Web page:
Every executive has experienced dueling spreadsheets. Rival business advocates present compelling spreadsheets. The arguments are clear and persuasive, backed by an impressive array of quantitative data.
On closer inspection, however, the dueling spreadsheets reveal disturbing inconsistencies in the data. Overall 3Q sales for Region 2 are significantly different; customer data in one points in a different direction than the other. Even data about the company’s products are different. How can that be?
Enterprises struggle to gain a consistent, shareable and accurate single version of data across their enterprises—a single version of the truth—according to Gartner’s latest Magic Quadrants for Master Data Management. Yet, achieving and maintaining a single, semantically consistent version of master data is a critical capability that supports many business drivers, from sales to compliance.
Master data management (MDM) is the process that tries to—you pick the word—(enforce), (impose), (enable), (manage) consistent data throughout your organization. Its goal is a single version of the truth in data terms.
This is not easy. There are technological, organizational, cultural, and procedural challenges involved. Any of these can undermine the effort. Further complicating the effort are the staff, including executives and managers who have a vested interest in ensuring their particular version of the truth prevails regardless of the actual data.
IBM, a leader in MDM along with Oracle, defines master data as common data about customers, suppliers, partners, products, materials, accounts and other critical entities that is commonly stored and replicated across IT systems. Master data is high-value, core information used to support critical business processes. It sits at the heart of every business transaction, application, report, and decision. IBM provides a good overview of MDM here.
From a technical standpoint, there are numerous challenges to MDM, starting with the sheer multitude of applications and systems that create and store data in their own ways. And then the data often is incomplete or missing. It may be incorrectly copied and distributed. Sometimes human errors produce inaccurate data and those mistakes ripple through the system uncorrected. Integration always is a challenge. With data growing exponentially and organizations riddled with non-integrated application silos, it is not surprising that a single version of the truth is so hard to come by.
Or organizations will have diverse application and information management portfolios, with fragments of often inaccurate, incomplete, and inconsistent data residing in various applications or different databases. There usually is no comprehensive system to maintain the single view or to manage the complete life cycle of the master data as it continually changes.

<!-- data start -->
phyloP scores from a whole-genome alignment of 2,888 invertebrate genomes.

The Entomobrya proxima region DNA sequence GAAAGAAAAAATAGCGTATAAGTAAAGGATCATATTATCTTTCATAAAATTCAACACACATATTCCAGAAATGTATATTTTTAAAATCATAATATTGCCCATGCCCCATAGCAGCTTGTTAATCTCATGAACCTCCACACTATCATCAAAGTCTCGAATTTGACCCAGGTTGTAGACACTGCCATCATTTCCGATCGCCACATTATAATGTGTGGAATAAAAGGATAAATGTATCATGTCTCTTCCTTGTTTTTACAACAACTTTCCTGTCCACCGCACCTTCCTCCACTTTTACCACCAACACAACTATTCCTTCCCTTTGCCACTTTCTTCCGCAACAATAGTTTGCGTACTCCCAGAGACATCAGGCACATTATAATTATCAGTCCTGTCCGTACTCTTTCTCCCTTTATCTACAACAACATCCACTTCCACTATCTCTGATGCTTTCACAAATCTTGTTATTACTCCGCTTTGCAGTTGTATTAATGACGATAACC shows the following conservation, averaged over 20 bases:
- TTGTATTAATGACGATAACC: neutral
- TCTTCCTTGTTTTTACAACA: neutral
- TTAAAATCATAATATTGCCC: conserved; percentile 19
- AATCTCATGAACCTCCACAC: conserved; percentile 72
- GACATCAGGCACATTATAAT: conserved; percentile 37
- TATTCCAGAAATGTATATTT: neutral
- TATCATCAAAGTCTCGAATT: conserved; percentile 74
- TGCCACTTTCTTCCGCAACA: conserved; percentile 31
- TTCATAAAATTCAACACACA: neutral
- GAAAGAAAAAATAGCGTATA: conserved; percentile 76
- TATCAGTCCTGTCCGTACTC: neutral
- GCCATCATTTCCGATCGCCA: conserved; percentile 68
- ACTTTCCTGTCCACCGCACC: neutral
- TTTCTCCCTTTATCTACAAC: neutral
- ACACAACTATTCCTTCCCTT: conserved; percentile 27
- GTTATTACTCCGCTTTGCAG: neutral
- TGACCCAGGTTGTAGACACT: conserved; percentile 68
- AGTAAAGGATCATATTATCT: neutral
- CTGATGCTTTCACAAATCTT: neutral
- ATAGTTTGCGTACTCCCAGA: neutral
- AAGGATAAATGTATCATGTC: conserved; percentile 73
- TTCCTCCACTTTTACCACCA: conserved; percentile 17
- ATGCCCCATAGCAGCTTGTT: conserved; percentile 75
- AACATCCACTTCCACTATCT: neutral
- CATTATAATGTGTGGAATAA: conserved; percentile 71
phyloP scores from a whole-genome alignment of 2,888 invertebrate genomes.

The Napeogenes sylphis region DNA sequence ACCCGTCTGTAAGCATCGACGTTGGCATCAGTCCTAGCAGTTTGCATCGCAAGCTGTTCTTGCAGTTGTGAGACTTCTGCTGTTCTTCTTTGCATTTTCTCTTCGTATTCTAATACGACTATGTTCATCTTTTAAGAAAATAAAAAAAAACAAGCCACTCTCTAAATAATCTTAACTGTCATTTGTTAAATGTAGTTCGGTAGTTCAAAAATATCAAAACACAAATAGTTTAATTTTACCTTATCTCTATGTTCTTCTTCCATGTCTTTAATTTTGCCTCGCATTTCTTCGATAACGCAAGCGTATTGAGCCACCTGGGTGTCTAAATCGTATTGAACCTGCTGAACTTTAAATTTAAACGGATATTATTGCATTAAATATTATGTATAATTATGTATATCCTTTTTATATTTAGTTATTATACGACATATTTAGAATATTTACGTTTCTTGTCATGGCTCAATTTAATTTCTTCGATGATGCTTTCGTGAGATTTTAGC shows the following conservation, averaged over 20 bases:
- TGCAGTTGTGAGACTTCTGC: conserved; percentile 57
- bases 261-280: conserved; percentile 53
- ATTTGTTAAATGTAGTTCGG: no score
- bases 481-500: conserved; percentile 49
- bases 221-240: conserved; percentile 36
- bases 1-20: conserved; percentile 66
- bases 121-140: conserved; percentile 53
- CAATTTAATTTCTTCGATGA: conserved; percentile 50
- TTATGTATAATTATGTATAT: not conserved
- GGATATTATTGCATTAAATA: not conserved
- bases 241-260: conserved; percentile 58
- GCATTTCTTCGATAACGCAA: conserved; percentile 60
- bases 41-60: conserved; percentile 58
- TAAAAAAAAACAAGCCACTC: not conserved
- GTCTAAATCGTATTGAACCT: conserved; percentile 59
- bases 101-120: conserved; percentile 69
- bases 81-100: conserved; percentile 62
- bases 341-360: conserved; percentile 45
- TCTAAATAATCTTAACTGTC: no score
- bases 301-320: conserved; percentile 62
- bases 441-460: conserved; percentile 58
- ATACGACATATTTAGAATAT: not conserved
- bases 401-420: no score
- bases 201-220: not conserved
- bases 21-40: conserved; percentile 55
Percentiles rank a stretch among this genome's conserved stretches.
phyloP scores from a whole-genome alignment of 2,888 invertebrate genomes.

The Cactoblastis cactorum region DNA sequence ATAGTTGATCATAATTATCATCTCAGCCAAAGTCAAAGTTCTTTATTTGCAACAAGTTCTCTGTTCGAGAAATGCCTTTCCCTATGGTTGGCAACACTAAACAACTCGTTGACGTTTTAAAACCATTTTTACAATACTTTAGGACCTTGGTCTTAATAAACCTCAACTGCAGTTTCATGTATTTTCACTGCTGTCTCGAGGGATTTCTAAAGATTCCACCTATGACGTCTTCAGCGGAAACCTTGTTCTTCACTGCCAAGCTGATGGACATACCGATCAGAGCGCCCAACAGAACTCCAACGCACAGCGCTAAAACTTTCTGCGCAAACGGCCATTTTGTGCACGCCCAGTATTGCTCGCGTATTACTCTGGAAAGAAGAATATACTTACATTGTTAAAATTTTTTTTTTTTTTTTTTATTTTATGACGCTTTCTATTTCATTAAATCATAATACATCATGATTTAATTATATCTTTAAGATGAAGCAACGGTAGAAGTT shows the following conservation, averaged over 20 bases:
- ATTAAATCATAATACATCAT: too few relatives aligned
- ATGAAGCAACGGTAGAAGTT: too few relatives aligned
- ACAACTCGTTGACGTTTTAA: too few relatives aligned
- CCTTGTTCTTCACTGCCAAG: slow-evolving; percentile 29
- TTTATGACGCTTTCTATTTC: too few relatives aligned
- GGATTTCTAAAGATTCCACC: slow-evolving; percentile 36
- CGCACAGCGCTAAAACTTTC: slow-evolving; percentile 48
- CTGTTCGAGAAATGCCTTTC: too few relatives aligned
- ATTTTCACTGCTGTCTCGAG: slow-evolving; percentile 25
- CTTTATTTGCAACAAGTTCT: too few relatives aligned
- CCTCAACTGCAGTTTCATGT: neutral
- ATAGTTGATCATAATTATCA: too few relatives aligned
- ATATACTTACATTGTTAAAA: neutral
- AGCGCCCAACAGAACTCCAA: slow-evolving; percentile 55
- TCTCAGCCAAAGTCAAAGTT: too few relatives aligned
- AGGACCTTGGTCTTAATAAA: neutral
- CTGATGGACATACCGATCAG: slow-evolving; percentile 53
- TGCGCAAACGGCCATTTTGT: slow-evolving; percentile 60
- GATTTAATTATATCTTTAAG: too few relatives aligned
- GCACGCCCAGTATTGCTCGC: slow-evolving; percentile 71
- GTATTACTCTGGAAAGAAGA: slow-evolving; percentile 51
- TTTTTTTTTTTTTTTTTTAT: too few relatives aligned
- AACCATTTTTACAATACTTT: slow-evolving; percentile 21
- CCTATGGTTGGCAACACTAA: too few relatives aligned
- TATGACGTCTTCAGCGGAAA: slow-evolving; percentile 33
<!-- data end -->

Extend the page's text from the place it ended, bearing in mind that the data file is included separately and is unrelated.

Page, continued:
The result: executives make decisions based on inaccurate or inconsistent data. Often they may not even be aware the data is problematic. Or, they may feel there is nothing they can do about it. Yet, the ability to create, maintain, and leverage a single, trusted, shareable version of master data, notes Gartner, is an essential requirement for business processes and meaningful business intelligence (BI), not to mention the accompanying risk of noncompliance with whatever regulatory mandates apply to a particular piece of data.
This is where MDM comes in. MDM is a technology-enabled discipline in which business and the IT organization work together to ensure the uniformity, accuracy, stewardship, semantic consistency, and accountability of the enterprise’s official, shared master data assets.
Advanced automated technology is essential to avoid the inconsistencies and inaccuracies that plague corporate data today. Gartner identifies 12 players in its report on MDM for product data and nine players in its MDM for customer data report. IBM and Oracle are the clear Gartner leaders in each group. Earlier this week IBM introduced InfoSphere MDM v10 here. View Oracle’s MDM products here.
To put an end to dueling spreadsheets and inconsistent data you need MDM. And even then, it isn’t easy although IBM insists it has been able to lower the skill set required to implement MDM, accelerate the overall time to value, reduce risk by decreasing the time to go live with an MDM project, and lower the overall cost. That’s as good a start as any.